How do I correct my practice exams?
You are probably getting sick of hearing about me talking about the importance of correcting your practice exams but today I thought I would explain how I went about things. Put simply, after you complete an exam and take a break and clear your head. Then I would recommend sitting down and going through the exam. This “going through” process would involve you identifying the questions that you got wrong and going back and revising the necessary content.
The way I did this was by simply using blank sheets of paper. If I got a question wrong, I would see whether or not I completely understood the content behind the question. If I didn’t, then I would make a brief summary of the relative material that was covered by the question. By doing this I was effectively killing two birds with one stone, as I was not only correcting my mistakes but I was also revising portions of the content. Repeating this process over several practice exams was the major way in which I was able to understand the content!
Remember, quality over quantity! I know it is easy to have the drive to do as many practice exams as possible but correcting and going through exams that you have done is so much more important! It is all about your learnings from each exam rather than completing them for the sake of completing them, thus I would highly, highly, highly recommend going through your completed practice exams!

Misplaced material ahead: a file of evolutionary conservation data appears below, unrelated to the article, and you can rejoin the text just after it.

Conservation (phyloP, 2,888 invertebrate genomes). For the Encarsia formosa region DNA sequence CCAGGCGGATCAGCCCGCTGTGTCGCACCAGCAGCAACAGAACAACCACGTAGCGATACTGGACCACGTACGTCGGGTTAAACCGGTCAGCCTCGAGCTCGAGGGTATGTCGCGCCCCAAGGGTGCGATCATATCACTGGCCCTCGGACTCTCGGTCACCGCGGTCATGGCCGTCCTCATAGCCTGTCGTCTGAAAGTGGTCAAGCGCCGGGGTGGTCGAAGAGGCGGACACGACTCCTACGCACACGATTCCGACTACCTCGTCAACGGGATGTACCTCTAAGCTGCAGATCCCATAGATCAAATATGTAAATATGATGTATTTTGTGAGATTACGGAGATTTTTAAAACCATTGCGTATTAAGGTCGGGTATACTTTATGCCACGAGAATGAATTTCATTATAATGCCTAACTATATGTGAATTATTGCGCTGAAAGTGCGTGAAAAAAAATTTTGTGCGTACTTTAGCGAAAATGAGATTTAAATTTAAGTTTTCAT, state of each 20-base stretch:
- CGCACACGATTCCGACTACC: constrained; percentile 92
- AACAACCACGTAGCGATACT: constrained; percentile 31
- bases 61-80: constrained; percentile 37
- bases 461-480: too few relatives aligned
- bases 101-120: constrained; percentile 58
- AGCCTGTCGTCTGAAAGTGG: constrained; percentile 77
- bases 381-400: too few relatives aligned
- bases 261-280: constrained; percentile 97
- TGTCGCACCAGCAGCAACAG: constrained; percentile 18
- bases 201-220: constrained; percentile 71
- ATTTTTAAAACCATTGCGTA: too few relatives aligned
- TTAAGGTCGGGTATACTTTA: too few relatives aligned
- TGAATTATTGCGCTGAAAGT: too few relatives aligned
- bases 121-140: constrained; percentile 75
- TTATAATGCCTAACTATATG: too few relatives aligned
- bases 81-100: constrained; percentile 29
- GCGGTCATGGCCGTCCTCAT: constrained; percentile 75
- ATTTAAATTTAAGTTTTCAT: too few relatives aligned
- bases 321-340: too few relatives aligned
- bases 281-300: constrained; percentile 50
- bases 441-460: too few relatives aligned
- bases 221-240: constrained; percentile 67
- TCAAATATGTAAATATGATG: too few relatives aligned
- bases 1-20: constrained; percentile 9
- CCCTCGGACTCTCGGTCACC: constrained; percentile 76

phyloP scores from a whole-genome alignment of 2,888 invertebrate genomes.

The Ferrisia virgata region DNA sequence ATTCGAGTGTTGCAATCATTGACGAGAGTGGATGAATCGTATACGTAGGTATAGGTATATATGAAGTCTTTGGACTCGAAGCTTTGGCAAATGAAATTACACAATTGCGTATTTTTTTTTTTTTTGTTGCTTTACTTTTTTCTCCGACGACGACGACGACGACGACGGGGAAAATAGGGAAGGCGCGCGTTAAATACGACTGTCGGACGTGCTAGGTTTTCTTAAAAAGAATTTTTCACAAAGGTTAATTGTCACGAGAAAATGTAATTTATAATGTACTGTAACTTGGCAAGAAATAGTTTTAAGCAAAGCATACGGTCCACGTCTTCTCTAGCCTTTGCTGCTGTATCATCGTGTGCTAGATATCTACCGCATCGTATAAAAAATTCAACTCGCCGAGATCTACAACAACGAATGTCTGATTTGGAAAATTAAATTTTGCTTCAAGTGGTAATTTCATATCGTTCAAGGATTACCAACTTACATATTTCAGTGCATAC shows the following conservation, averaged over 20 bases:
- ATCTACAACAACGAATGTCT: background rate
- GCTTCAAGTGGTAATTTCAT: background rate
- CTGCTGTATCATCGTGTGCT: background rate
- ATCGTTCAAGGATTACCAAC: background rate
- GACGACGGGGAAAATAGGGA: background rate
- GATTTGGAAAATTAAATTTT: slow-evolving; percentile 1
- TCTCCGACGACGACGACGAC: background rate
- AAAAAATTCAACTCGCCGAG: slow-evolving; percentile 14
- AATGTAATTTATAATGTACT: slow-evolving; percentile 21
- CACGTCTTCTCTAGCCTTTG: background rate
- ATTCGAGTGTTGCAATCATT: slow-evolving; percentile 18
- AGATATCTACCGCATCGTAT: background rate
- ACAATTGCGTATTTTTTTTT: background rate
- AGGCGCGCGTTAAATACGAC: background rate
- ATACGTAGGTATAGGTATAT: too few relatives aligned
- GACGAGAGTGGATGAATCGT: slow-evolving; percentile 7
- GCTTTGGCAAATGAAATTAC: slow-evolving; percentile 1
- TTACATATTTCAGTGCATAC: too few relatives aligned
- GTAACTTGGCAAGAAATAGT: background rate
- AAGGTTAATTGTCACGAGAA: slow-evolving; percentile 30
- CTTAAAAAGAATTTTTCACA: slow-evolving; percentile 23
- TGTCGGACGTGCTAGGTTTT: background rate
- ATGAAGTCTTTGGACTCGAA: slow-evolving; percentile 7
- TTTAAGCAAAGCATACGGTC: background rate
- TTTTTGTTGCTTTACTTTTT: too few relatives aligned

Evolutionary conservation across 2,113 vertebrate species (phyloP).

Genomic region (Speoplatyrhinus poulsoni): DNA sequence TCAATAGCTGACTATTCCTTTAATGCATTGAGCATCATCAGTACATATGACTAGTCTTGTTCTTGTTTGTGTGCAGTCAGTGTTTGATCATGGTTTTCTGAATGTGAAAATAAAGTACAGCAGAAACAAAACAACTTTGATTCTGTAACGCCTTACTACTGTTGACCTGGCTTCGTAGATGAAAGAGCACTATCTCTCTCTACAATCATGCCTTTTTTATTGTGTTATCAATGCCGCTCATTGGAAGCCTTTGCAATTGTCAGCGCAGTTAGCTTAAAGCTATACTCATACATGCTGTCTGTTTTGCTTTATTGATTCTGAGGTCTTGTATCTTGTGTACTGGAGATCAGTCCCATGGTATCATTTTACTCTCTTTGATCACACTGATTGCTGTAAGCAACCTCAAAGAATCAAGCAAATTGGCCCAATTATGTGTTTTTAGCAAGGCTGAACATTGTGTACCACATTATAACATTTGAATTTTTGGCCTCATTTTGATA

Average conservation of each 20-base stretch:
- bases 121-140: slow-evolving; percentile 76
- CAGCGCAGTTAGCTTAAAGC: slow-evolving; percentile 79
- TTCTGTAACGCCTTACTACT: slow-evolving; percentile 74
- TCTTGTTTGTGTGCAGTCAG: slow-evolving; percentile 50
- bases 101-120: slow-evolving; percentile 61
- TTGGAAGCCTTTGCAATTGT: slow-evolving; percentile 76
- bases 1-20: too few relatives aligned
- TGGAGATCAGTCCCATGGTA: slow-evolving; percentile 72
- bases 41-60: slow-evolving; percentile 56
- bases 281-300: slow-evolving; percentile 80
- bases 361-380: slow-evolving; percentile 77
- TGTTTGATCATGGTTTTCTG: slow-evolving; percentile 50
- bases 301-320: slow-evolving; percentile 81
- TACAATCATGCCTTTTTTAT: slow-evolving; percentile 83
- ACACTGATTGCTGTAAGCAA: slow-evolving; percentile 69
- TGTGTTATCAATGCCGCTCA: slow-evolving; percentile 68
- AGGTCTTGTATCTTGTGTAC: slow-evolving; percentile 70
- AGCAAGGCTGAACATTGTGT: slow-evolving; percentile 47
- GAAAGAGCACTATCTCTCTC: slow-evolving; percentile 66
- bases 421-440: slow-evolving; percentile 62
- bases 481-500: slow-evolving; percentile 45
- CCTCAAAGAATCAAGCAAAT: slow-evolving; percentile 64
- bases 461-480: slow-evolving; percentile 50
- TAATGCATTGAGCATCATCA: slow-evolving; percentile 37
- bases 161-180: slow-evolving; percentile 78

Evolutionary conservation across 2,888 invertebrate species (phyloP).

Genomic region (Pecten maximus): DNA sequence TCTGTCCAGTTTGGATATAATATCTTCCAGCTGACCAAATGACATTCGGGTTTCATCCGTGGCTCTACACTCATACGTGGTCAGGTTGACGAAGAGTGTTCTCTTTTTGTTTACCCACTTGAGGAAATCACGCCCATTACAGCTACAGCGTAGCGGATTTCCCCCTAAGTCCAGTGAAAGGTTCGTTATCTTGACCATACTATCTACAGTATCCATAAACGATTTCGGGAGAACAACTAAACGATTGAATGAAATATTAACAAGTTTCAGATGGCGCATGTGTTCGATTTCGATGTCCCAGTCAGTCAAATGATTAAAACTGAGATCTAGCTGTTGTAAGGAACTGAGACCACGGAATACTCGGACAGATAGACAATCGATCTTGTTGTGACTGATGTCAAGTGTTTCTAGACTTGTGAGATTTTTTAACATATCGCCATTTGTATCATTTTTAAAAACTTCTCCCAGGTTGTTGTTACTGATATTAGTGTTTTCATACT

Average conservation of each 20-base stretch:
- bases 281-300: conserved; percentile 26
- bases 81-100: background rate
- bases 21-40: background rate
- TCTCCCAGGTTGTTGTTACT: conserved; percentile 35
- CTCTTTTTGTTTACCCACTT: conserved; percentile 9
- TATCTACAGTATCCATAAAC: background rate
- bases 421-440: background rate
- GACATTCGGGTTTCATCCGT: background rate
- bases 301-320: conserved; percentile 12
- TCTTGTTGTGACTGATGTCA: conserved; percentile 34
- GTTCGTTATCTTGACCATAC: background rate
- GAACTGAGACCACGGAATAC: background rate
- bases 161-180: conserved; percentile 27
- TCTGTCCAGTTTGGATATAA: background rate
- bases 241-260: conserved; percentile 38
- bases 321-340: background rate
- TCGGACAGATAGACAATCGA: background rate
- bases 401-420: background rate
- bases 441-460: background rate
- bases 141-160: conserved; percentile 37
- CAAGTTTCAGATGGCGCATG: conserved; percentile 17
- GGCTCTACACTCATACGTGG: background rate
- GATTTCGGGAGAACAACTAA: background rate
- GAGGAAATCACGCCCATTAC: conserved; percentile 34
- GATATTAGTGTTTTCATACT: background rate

What mindset should I have for Chemistry this week?
For this week I think it is up to you to decide what mindset you take on. Right now, as you are reading this, allocate a mindset that you are going to stick to throughout the week and do exactly that, stick to it! Revisit some of my older blog posts if you are not sure what mindset to allocate!
Weekly Tips and Tricks
That is all from me this week! I hope that you are able to balance your study and not feel overwhelmed with all the revision left to complete! This week I only have one tip for you as I feel that I need to stress this point at this time in the semester! Enjoy the week!
Make sure that you are taking plenty of breaks and doing some activities that you enjoy in amongst your study. In this period of time it is easy to feel like you should always be studying, but having a clear mind is key to good performance! Get outside and have some fun during the week and try and enjoy your study as you go along! Good luck!
Have a question?
In the final weeks before exams Ashane will be hosting 2 Live Q&A sessions to help everyone get fully prepared for exams. If you have a question on how to best get prepared, have been stuck on an exam question or want to clarify an area of content send it through here, and Ashane might answer it live!